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Catch them YOUNG!

A United Nations study reveals that between 2010-2030 India will add around 241 million people in working-age population which means that this category right now belongs to the 'youth category'. In the country nearly 30% of the population is in the age group of 10 -24 years and nearly half of the population of the country is in the age group of 18-35 years. With the current potential young population in the country the big question that arises is how do brands look at them as potential buyers?

Is the growing young population's role just as an influencer or are they potential buyers as they start earning as early as 17 with the growth and wide spread network of BPOs and retail industry in India?

As the smartphone comes handy for a young college goer and as a kid walking along with a father in a shopping centre points out to an identifiable "brand", the Indian market has a new opportunity. With the ever-growing importance of the smaller finger in the family and as the meaning of young stops maybe at late 30's brands need to look at attracting the "young at heart" India and not just young India.

So Adgully caught up with industry experts to know what opportunities and challenges does the Indian market face given the increasing percentage of young consumers.

Talking about the opportunities for brands in a given youth populated market situation like India, Anisha Motwani, Chief Marketing Officer, Max New York Life Insurance, says, "So the Indian consumer is getting younger. I think the demographics are in our favour as far as India is concerned with youngsters. The true insight as far as youngsters are concerned is that they have got so much choice and opportunity today that its making them very fickle minded. So the staying power with youth is the real challenge for any marketer."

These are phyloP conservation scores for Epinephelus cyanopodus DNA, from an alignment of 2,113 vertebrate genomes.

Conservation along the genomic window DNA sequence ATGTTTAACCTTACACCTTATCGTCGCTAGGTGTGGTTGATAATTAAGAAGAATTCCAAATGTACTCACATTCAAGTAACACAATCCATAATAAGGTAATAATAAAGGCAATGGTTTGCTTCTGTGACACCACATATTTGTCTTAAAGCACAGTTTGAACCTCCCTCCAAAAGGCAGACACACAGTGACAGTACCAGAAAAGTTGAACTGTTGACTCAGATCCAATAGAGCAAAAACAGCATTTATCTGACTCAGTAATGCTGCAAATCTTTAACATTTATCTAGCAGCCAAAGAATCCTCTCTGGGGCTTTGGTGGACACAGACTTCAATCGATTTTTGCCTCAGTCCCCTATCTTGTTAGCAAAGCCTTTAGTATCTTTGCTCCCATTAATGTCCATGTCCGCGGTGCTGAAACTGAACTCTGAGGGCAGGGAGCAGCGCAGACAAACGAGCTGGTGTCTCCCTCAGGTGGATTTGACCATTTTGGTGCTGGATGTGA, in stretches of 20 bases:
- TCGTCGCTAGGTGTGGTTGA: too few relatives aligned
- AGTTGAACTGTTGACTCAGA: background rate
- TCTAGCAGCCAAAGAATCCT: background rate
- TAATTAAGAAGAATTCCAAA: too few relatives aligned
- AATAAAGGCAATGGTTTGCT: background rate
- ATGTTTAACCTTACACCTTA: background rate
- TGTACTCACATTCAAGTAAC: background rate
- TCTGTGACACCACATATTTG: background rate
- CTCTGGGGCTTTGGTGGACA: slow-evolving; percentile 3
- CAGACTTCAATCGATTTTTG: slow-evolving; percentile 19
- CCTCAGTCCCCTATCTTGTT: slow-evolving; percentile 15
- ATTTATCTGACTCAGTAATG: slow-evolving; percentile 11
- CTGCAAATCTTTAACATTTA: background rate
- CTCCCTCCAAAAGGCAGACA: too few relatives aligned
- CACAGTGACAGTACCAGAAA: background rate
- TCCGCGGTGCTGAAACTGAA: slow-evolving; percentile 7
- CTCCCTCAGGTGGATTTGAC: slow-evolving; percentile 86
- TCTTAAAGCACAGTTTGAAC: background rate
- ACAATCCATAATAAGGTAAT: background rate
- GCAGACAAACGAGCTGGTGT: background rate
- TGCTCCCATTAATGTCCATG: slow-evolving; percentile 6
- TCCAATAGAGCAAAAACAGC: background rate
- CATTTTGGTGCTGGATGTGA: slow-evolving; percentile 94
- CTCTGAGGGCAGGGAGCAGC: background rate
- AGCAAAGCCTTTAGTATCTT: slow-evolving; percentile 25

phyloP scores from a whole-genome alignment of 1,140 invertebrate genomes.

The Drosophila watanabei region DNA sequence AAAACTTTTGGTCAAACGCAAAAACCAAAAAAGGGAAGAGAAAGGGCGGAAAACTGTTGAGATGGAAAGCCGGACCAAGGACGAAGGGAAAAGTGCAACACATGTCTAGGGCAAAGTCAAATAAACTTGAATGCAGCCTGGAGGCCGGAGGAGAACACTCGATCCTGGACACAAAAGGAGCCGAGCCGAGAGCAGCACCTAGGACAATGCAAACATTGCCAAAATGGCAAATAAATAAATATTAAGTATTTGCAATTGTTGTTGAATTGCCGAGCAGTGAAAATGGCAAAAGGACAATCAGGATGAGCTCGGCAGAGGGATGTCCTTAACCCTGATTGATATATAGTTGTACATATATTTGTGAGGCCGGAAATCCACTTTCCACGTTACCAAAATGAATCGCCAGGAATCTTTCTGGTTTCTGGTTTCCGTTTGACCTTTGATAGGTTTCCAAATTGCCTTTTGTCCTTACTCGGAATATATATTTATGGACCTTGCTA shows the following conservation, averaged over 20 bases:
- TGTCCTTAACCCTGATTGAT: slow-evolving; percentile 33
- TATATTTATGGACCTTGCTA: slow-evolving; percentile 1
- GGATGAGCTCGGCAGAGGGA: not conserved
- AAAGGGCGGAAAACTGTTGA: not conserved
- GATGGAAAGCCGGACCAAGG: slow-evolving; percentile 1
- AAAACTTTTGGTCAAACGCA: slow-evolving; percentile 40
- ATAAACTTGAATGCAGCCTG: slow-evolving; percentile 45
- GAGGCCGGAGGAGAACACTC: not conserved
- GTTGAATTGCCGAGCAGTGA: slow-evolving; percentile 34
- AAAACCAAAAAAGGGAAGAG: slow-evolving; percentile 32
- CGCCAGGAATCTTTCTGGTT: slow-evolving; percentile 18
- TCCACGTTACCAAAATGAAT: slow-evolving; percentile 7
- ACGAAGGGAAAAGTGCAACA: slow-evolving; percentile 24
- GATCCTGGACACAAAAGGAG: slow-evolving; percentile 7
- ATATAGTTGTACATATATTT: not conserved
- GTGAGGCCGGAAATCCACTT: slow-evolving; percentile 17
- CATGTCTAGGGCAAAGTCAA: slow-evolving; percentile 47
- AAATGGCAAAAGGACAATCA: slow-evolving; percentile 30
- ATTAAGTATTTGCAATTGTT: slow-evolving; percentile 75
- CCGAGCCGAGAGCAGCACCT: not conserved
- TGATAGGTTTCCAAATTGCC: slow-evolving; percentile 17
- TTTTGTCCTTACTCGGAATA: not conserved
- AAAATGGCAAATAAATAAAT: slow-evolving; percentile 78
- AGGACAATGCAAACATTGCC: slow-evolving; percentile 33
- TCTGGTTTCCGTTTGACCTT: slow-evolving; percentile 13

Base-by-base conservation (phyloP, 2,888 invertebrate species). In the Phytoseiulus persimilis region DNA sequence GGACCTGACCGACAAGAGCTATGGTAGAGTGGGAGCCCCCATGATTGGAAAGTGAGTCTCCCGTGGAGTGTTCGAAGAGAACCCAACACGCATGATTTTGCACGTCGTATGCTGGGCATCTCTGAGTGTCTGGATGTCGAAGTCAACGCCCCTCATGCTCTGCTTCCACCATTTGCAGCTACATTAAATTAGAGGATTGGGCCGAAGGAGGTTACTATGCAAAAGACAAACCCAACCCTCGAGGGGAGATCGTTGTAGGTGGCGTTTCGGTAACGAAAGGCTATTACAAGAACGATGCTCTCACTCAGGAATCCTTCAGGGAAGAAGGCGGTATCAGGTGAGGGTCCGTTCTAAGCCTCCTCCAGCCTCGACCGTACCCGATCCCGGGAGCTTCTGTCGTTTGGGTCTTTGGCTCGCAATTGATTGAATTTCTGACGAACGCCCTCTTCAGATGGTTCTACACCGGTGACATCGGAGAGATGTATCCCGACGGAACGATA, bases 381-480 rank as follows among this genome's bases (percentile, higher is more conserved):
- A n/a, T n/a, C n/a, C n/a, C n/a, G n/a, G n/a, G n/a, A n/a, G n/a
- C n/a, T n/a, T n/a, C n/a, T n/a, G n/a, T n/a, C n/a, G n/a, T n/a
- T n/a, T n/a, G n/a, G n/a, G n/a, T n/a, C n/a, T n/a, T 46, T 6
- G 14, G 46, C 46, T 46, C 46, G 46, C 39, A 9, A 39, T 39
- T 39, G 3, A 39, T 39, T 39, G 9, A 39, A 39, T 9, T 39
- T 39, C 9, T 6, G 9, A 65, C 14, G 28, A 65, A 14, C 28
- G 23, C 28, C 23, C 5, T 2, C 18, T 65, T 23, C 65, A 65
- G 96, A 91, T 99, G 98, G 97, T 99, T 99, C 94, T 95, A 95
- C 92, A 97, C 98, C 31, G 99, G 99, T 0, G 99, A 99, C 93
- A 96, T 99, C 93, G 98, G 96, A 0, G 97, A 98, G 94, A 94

"As a brand you need to enroll them a little earlier. But when I look at my brand the earliest when I want to start talking to them is when they start earning. However that necessarily does not mean I am excluding the youth, the relevance of my product is for parents with younger children. So you talk to children as influencers rather than consumers themselves," she points out.

Today, the growing connectivity of humans in virtual societies and real ones all happen through a mini-gadget called the mobile phone. Given this situation as the mobile phones cut through the age group barrier and become more of a mass product, the marketers will have to look at capturing the young consumers in the country as soon as possible.

Providing an insightful thought on the growing youth population and being the largest mobile handset brand in India, Viral Oza, Head Activation, Media and Online Marketing, Nokia India, says, "India has one of the largest youth population in the world today and clearly India's Gen Y is very important to all marketers. India is a very diverse market and hence every brand needs to carefully understand the unique needs of this segment and reach out to them through innovative and more appealing formats. Besides the regular outreach mediums, social media is very popular with the Indian youth. Therefore besides a strong offline presence, the brands need to have a significant online presence too. In order to be heard one needs to be creative, advertise smartly, catch their attention and simply think outside the box."